Mario Confente is certainly one of the finest frame builders that ever put a torch to steel. Tragically, Mario died on March 8, 1979 at the young age of 34. He left behind a legacy that includes 135 frames bearing his name. Most frame builders spend years and build a thousand frames to achieve the recognition that Mario garnered in such a short time. The respect that he achieved is a testament to his devotion and passion for the bicycle. His standard was nothing short of perfection.
Mario Confente was born January 29, 1945 in Montorio, Italy, a small town a few miles from Verona. He was the third of five children and the only male child. His sister Gianna Confente recalls, "his infancy was not rosy because we were a modest family and only our father was working. It was a difficult period following the war."
As a result, Mario began working at an early age. He first served as an apprentice in a hardware store. His mechanical aptitude soon captured the attention of a family friend, Mr. Tiberghien, who gave Mario a job in his wool factory. Mario worked as a mechanic and often repaired the looms. As he grew older, he furthered his mechanical education by attending the state trade school, the Leonardo Da Vinci. Displaying his artistic side, he also made religious crosses which he sold to the Vatican.
Like most young Italian boys, Mario was captivated by bicycle racing. He was just thirteen when he joined the Aquilotti club, his town's local club. His prowess on the bike was evident due to his numerous victories. At the age of fifteen, he won the provincial championship as a junior while riding for the Gaiga club.
When he turned eighteen, the Bencini bike club invited Mario to join their ranks. The Bencini team was the best Dilettanti (semi-pro) team of that period. Local riders from Verona filled the squad's roster. The director sportif was Guido Zamperioli. From 1963 to 1966, the Bencini squad members produced impressive results:
Due to the demands of this higher level of competition, Mario chose to quit his job and race full-time. Soon he was traveling with the team to Torino, Milano and Switzerland. He supplemented his income by building frames. Mario's father urged him to give up racing because it paid poorly and the risks were high. His father even remodeled a small workshop adjacent to their home to enable Mario to build frames. Soon, he built himself his first frame. Before long, his teammates were requesting frames as well.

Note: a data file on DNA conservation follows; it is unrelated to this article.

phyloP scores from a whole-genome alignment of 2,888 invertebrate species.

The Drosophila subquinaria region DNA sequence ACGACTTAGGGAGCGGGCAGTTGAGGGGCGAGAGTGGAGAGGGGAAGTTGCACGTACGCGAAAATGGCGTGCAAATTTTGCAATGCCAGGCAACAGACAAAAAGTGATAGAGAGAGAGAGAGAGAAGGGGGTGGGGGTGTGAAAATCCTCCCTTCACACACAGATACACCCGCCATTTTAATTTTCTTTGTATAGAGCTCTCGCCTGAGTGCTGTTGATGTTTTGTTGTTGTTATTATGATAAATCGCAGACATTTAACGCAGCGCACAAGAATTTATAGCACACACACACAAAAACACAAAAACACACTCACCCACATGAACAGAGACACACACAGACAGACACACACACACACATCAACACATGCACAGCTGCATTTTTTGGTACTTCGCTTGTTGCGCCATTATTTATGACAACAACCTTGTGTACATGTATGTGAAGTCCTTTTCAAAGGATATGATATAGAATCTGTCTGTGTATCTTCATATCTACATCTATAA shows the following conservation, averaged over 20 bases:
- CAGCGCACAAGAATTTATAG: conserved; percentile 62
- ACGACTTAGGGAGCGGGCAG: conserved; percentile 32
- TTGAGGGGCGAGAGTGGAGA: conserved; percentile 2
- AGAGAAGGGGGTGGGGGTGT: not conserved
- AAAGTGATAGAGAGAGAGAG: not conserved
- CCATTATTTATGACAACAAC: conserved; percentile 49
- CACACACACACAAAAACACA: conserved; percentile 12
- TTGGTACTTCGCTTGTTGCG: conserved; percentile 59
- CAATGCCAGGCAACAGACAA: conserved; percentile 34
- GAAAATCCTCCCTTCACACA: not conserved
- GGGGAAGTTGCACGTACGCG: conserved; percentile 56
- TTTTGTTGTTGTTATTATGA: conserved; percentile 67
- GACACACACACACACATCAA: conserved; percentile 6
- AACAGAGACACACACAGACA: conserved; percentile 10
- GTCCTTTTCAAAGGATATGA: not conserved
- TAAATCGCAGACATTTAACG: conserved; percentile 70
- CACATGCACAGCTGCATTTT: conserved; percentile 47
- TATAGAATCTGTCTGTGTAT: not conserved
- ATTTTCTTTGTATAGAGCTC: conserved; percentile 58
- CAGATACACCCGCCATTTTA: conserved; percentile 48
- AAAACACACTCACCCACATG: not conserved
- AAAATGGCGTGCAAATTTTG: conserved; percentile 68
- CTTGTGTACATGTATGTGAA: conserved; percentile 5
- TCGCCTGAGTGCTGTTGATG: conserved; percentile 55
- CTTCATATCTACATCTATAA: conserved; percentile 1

As a semi-pro, he placed well in several races and even won a few. One teammate Severino Andreoli recalls, "Mario was a strong rider, not too much of a winner but often among the first places of the classification. He sacrificed a lot for the team during a break away or to block, while a companion took a flight for victory."
Renzo Ferrari, another teammate of Mario's from the Bencini club remembers, "I met Mario when I was 17 and he was 16. We were in a gym and we became friends even though we raced for different clubs. Mario was of good character and he got along with everyone even when he was racing. He was generous and highly esteemed for his passion of cycling. He distinguished himself from the other fellows for the attention, maintenance and care that he had for his bicycle." He adds, "Mario was always adjusting my bicycle and he even taught me how to pick wild mushrooms!"
In 1963, during a race, Renzo and Mario broke away together and rode the last 20 km together. Renzo won the race and Mario had to settle for second. However, they remained friends long after. Bencini rider and former World Champion, Pietro Guerra recalls, "Mario did not win a lot of races but he was strong, generous, and always ready to help everyone."
While racing on the velodrome in the fall of 1968, Mario sustained a severe injury from a crash. Once he recovered, he gave up racing and threw his energy into frame building. Mario's work was impeccable and his reputation grew, thanks to his friends and teammates Pietro Guerra and Flaviano Vicentini. Both riders won numerous races and World Championships on Confente built frames.
Pietro Guerra remembers, "When Mario stopped racing, he didn't know what to do. The passion he had for the bike was still strong so he learned right away how to build racing frames. He became a specialist in building racing frames and to make himself known in the field he gave me a track bike. It was a real jewel! With it, I won three Italian professional individual pursuit championships, 1970 at Varese, 1971 at Milano, and 1972 at Bassano del Grappa."
From 1968 to 1970, Mario continued to build frames in his home workshop. During this period, Ditta Bianchi asked him to build frames for his company under a piece work agreement. Soon, Mario had more work then he could handle by himself. He quickly outgrew his facility. In 1970, Mario hired several apprentices and was forced to relocate his frame building business. The new shop, though modest, was expansive and he lived above it in a small apartment with his parents.